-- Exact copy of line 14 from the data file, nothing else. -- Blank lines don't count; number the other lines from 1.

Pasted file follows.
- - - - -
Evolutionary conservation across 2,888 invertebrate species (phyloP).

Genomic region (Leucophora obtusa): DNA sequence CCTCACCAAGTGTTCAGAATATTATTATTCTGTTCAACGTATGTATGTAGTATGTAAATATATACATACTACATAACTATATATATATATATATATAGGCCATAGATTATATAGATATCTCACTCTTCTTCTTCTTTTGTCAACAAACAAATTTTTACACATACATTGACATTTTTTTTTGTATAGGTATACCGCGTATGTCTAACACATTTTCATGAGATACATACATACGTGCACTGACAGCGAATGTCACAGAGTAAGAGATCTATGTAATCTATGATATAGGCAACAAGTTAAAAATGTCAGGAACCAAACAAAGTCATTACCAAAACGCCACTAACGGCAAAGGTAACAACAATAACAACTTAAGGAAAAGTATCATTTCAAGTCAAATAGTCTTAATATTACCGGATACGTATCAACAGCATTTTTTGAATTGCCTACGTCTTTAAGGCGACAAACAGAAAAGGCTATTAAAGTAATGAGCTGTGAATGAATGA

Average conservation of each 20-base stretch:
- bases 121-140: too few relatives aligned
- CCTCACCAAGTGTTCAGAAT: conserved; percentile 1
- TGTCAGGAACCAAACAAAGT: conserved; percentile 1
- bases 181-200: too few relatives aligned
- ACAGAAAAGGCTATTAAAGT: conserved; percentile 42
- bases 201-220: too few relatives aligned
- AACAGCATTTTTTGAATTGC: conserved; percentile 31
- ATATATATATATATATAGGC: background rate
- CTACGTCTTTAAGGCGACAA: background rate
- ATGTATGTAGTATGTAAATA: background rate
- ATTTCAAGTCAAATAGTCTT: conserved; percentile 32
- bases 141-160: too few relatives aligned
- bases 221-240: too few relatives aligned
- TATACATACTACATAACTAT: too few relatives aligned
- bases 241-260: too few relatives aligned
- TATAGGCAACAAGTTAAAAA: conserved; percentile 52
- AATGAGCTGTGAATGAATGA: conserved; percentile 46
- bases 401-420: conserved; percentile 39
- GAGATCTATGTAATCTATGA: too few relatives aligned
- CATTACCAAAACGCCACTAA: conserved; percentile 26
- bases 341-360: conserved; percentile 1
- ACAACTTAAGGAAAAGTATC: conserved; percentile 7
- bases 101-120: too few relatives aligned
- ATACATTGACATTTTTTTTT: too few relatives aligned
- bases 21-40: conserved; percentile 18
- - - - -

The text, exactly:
- ATTTCAAGTCAAATAGTCTT: conserved; percentile 32